Setting up your weather sensors in the field

I have a prototype FieldKit Weather that I installed here at the Saint Paul campus of the University of Minnesota, specifically at the UMN Research Weather Station (with permission from the state climatologists). I just re-discovered a video I recorded last year of my process of getting it deployed and thought I’d share it in case it’s useful for anyone else!
I’d love to see, hear, or read how you’re setting up your weather units! If anyone runs into issues or has questions, maybe we can troubleshoot them together.

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@petmar thanks for sharing how you set up your sensors. They seem solidly attached with the fence and zip ties. I wonder if the rain gauge might be obstructed by the fence post at all?

I have two images of my temporary setup. I’m using a Matthews 10.5 foot C-stand with a 40 inch arm. The top cluster of instruments are a little over 12.5 feet above the ground. I have a bungee cord hooked through the top of the instrument box, wrapped around the upright, wrapped around the Cat-5 cable, and then hooked back through the bottom of the instrument box.

I’ve got 120 pounds at the base using umbrella base stands.

I’ll need to either get some proper sand bags or possibly figure out a guide wire and stake option to secure the C-stand if I continue to use it in the field. I’m not sure if I will or possibly use a 2 inch PVC pipe or perhaps some sort of telescoping pole like the ones I’ve seen used for window washing. I’d like to keep the kit as small and easy to transport as possible.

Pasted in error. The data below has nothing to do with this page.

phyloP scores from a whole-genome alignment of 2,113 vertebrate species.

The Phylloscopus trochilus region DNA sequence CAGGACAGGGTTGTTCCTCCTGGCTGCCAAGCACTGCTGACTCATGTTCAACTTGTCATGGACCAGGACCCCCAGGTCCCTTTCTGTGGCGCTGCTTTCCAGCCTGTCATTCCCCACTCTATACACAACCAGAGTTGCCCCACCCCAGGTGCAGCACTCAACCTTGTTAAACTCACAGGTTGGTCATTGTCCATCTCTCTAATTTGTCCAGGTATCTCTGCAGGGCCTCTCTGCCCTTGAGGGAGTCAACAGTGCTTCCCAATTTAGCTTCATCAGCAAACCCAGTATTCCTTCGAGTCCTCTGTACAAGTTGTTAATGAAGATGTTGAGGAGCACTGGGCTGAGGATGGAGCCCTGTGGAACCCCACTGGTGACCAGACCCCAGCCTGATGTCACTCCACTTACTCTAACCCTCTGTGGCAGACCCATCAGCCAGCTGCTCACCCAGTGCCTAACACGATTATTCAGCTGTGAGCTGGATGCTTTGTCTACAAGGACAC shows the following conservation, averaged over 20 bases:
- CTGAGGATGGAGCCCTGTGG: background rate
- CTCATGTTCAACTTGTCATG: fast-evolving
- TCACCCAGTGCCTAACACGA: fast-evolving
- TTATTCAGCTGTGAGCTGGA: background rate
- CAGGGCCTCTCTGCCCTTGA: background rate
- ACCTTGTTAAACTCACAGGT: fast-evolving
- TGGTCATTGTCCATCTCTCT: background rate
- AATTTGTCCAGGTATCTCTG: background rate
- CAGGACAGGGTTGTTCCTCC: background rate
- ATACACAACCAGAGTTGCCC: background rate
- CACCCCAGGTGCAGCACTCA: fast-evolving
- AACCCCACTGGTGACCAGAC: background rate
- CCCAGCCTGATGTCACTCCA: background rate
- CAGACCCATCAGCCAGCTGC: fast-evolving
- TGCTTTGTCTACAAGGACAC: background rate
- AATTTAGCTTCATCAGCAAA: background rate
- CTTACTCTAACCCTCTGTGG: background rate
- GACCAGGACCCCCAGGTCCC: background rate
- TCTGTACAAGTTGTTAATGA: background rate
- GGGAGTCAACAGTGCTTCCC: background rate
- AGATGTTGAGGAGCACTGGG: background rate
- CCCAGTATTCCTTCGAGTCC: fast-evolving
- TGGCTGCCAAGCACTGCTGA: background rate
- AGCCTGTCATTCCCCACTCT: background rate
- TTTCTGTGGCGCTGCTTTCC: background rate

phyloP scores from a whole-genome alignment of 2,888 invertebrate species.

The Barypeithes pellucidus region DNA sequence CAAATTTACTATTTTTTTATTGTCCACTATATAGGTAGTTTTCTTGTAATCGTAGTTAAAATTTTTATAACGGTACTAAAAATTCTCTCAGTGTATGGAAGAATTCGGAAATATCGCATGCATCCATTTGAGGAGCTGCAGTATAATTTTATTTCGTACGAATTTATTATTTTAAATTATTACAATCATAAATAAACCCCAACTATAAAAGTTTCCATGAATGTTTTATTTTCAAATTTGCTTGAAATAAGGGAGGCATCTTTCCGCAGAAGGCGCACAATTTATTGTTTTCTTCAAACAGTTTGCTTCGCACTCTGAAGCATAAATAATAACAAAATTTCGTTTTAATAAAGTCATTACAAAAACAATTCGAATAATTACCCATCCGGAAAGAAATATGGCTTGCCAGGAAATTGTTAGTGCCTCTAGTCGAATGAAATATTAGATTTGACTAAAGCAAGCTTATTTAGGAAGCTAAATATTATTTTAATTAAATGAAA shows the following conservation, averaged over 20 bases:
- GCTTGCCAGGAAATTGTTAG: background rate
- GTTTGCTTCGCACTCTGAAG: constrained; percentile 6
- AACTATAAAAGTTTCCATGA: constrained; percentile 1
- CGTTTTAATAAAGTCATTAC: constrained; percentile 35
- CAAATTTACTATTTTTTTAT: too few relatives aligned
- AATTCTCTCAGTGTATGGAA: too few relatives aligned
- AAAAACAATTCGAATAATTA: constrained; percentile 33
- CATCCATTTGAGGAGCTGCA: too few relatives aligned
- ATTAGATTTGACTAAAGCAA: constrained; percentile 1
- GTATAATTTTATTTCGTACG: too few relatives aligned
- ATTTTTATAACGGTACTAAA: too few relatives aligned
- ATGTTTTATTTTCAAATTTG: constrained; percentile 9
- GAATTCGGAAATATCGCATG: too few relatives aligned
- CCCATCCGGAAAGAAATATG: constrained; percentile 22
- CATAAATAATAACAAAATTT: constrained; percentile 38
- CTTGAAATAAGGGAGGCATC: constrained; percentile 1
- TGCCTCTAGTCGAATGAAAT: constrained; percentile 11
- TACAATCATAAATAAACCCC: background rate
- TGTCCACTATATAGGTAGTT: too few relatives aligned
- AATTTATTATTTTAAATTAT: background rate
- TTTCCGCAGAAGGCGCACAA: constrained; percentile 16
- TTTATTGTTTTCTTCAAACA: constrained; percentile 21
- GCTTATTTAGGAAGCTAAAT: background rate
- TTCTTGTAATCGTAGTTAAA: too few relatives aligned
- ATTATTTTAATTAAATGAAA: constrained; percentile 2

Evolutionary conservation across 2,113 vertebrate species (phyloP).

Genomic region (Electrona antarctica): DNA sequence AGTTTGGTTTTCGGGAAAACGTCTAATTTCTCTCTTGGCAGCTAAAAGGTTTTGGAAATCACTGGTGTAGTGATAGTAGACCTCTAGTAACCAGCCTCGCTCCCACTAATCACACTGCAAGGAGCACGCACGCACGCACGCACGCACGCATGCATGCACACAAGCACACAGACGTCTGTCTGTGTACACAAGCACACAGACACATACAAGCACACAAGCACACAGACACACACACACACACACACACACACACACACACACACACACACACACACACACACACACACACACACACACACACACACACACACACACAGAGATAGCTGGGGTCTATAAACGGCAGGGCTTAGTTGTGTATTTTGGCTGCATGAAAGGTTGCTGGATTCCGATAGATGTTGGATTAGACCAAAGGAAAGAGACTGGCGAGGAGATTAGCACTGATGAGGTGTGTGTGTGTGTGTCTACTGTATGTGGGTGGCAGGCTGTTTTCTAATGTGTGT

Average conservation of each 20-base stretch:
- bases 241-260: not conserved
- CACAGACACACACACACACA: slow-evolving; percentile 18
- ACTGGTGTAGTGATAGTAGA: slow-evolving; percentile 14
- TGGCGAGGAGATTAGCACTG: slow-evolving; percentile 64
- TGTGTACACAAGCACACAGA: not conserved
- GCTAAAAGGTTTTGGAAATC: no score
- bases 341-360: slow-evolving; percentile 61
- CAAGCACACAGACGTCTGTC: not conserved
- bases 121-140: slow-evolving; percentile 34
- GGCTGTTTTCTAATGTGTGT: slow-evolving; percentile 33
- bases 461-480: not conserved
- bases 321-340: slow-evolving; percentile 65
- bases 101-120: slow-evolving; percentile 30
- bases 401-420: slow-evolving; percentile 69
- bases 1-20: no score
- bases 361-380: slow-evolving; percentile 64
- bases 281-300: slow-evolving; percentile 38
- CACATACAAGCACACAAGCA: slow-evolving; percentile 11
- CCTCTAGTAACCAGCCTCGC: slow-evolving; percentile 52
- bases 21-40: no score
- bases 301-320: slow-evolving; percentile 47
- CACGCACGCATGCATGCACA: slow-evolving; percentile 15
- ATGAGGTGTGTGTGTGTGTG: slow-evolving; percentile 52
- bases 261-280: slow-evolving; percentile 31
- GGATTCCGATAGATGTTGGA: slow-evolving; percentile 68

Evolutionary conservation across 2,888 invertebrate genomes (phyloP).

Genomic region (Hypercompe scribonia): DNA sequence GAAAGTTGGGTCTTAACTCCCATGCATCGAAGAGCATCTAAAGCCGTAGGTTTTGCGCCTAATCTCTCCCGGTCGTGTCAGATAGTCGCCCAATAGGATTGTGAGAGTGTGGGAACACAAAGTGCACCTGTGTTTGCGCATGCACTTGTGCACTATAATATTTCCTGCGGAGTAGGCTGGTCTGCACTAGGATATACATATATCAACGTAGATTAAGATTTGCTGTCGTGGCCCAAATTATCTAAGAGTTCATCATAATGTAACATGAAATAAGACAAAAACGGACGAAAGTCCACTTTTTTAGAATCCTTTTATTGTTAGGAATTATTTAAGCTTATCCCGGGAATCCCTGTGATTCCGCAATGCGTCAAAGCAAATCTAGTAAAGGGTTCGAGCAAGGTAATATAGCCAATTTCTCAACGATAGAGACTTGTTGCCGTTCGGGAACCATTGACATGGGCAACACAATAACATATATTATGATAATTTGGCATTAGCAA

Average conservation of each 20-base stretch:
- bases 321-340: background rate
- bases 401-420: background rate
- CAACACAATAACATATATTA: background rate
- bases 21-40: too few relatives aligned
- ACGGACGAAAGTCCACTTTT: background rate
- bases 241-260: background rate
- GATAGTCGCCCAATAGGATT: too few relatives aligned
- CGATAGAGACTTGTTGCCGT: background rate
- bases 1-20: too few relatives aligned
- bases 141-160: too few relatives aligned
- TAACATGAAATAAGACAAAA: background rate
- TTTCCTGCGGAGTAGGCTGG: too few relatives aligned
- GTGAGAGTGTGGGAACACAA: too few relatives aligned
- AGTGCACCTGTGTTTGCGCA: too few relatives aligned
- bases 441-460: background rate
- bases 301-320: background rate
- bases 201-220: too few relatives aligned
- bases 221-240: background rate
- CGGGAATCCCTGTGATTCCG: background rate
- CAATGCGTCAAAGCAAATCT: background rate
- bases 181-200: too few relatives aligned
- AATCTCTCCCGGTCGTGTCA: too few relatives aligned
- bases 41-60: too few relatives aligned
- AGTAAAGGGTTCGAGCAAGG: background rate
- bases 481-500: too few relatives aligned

With the Matthews C-stand, I’m wondering if I could maybe bend rebar into a U-shape and pound them into the ground over the three legs of the C-stand like a massive jute netting staple on steroids? What do you think @shah?

@jbentley Fortunately, it seems like the fence isn’t really giving us issues since the rain gauge is on its west (prevailing wind) side.
Those umbrella base stands, well, wow. If you can put the base of that pole into the pipes in the stands, that might be more stable than what you’ve got. I’d also warn that this is why we have the capability of using long cables. You’ll probably want to bring your FieldKit itself down from that height, and just zip-tie a length of CAT5 up to the instrument cluster at the top, rather than having the Field Kit up that high. I also say that because of the amount of drag that the FieldKit enclosure can give you if the winds pick up. Similarly, you don’t need to have the Stevenson screen up that high, so you could handily bring that down along with the FieldKit to be mounted closer to the ground.

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Good points, @petmar. Thanks for sharing your experience. I felt okay with this deployment this time only given the winds were forecast to be light and I had 120 lbs. of weight on the bottom. Yeah, I didn’t think about stretching that CAT5 cable and keeping the box lower. Too obvious, and I didn’t even consider it. I’m thinking cords and stakes to deploy in grassy fields will be better than lugging around sandbags. I suppose I could bring the Stevenson Screen lower. What’s the best suggested height for it @lindsaystarke or @shah?

Is the Stevenson screen holding the temperature sensor? I thought those were supposed to be about 2 meters above the ground? I thought I’d heard that in an AMS course I took in the last millenium.

In our case, yes, the Stevenson has the temperature, relative humidity, and barometric pressure sensors. Those should be around 1.5-2 m off the ground from what I’ve read as well. I’d suggest keeping the main enclosure at around head or chest height so that it’s easier to access for servicing.

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One of the banes of my field Weather installations here in windy Norwich CT has been all the many points where the mast can rotate throwing all the wind direction data into complete disarray, so one tip is to be mindful to tighten everything down.


Some really great guidance from the WMO:

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